Two days before Christmas, we hear the same Gospel reading as that at Mass two days ago. This repetition echoes the coming near of God described by the reflection two days ago: God desires to visit us, bearing contagious joy.
However, what if the circumstances of our lives do not lend us to experience happiness or joy? What if we are mourning the loss of a loved one who passed away around this time? Or wrestling with the loss of lives at Sandy Hook Elementary school in Connecticut? Or troubled by the deep underlying issues surrounding that tragedy or the rising purchase of guns and large ammunition clips? Or worried about the gridlocked fiscal cliff negotiations?
The young Mary of Nazareth had many concerns and faced many unknowns when she received news of her pregnancy. Yet, she traveled “in haste” to assist her older cousin Elizabeth (Lk 1:39). Her journey to be of helped seemed to bring her peace which erupted in joy when she arrived.
This Advent has seemed more like Lent to me. My young cousin Thy passed away less than three weeks ago due to a sudden onset of a rare blood disease. Some family members and I were able to leave “in haste” to be at her bedside when she went to the next life. These days were not marked by joy, but they were sustained by peace. I received many unexpected blessings through her courageous spirit, through the way she died surrounded by many loved ones and medical personnel singing the Prayer of St. Francis, through the way she deeply impacted the hospital staff, through the way she brought tears of gratitude to a local pastor who anointed her, and through the way so many of her work colleagues were moved and consoled at the wake and funeral Mass. In ways I am unable to understand or describe, I experience consistent peace, even though I am still sad and grieving her loss. A peace underlying sadness and uncertainty; a peace amidst challenging and troubling realities; a peace that occasionally erupts in joy.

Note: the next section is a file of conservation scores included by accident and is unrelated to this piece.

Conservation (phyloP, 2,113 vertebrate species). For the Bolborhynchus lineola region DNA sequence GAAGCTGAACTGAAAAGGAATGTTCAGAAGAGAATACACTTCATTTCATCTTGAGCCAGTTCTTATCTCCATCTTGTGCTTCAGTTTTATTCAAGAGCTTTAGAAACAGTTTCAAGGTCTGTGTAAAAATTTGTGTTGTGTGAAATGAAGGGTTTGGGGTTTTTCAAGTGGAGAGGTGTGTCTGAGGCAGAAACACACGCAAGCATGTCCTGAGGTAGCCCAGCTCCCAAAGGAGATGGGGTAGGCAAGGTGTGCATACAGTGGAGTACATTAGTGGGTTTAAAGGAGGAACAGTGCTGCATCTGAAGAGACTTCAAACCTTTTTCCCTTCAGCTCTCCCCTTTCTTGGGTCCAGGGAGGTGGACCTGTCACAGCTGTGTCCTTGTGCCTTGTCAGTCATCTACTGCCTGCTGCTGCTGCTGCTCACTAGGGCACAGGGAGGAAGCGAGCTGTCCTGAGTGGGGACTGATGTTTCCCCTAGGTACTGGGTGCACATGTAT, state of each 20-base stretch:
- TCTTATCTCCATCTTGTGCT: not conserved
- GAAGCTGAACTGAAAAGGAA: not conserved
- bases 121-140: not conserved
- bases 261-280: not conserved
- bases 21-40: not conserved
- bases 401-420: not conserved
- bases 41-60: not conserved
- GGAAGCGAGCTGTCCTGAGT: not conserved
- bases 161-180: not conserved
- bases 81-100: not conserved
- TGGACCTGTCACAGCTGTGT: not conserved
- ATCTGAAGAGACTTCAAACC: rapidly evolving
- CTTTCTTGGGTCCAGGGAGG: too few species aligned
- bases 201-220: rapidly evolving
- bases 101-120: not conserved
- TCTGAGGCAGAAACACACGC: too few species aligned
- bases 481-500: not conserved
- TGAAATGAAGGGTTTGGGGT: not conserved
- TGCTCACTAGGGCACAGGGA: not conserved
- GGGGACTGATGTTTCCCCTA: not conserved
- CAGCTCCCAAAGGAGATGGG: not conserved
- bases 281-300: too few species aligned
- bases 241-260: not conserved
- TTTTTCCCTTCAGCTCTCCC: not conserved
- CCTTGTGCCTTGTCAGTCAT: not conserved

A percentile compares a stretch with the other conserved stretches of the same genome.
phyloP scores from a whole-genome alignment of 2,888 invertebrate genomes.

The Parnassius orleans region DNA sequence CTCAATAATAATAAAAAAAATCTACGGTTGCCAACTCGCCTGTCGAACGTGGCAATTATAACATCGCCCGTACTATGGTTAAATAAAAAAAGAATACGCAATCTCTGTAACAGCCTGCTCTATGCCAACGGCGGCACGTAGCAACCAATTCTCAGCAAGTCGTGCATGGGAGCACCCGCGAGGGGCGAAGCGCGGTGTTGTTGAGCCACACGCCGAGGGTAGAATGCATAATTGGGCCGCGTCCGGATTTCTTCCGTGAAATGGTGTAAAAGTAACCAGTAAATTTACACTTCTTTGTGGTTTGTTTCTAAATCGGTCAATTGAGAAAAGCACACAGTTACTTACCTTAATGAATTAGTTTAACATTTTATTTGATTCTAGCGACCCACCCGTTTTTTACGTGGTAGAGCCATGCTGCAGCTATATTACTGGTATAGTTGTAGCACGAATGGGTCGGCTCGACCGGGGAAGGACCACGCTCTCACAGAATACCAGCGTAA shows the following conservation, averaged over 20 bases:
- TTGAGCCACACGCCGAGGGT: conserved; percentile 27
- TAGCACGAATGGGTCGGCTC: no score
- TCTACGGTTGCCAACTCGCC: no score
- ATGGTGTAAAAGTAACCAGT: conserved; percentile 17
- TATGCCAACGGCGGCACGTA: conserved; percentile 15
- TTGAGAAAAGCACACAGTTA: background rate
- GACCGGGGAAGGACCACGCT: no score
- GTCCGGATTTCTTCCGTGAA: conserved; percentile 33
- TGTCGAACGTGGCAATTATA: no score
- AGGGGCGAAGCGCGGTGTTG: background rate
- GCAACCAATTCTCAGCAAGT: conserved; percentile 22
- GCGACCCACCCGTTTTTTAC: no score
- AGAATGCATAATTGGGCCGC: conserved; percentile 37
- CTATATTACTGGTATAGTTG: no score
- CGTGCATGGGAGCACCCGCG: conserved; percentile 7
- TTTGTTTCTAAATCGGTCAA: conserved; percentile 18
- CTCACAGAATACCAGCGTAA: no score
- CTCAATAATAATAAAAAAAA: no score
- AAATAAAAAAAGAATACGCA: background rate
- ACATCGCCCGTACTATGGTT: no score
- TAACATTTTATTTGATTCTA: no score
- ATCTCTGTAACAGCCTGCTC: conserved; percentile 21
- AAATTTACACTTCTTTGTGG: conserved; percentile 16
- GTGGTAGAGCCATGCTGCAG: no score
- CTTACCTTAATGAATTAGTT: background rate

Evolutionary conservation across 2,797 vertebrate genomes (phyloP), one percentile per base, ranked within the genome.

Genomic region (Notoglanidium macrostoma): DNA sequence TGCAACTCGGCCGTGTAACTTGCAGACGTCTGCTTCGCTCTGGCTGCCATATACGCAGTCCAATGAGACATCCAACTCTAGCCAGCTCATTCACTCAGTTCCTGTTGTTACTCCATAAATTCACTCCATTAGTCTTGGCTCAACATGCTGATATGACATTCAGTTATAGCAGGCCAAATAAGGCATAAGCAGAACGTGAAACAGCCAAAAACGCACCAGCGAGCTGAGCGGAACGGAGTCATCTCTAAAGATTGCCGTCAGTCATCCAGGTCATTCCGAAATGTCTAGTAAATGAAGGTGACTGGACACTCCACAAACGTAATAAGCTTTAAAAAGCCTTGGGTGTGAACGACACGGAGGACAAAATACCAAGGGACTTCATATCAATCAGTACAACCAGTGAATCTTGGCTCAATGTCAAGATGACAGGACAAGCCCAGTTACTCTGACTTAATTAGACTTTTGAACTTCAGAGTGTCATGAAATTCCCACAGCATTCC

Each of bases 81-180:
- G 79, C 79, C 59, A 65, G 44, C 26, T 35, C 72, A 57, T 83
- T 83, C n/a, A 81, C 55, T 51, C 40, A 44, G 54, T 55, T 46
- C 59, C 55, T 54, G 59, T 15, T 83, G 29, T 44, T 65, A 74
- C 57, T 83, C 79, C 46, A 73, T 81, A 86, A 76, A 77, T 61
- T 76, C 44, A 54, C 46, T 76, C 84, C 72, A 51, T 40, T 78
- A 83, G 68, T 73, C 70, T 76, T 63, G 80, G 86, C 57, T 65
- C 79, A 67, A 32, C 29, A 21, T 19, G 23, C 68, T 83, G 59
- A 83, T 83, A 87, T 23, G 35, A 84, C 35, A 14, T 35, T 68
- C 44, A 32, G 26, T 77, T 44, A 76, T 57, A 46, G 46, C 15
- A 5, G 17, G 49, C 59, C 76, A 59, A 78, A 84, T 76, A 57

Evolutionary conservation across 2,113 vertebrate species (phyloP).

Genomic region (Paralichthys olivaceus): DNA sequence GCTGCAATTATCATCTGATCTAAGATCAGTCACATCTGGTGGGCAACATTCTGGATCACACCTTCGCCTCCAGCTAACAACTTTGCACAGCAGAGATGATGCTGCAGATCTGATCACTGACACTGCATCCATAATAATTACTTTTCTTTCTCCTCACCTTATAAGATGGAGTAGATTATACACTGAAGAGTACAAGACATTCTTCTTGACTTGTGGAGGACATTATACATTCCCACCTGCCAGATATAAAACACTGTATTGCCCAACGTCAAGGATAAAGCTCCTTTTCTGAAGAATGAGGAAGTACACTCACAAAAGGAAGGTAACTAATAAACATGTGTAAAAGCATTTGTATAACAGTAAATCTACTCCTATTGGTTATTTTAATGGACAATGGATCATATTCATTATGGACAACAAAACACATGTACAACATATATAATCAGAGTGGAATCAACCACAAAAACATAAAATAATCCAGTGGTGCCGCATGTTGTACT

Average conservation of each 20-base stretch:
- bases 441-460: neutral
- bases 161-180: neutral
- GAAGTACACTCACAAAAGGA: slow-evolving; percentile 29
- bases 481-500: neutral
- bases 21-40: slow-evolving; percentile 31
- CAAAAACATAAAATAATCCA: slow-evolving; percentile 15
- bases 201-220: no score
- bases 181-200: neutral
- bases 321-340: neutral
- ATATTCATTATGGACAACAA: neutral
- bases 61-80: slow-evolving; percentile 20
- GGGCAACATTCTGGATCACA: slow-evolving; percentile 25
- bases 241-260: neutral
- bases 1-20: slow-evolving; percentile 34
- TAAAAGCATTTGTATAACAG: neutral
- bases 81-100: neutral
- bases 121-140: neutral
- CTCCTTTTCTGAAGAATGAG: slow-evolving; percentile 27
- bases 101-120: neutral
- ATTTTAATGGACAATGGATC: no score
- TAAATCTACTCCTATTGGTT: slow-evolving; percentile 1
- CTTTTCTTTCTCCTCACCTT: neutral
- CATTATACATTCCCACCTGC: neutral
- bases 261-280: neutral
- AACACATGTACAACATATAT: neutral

God’s coming near elicits a peace within. Christ the God-child brings peace by being peace. Through Mary’s journey to visit and to serve, the child in her womb enables her to receive peace and to bear peace. We are given the same grace with a similar promise as we journey to visit others. Will we trust this promise of peace?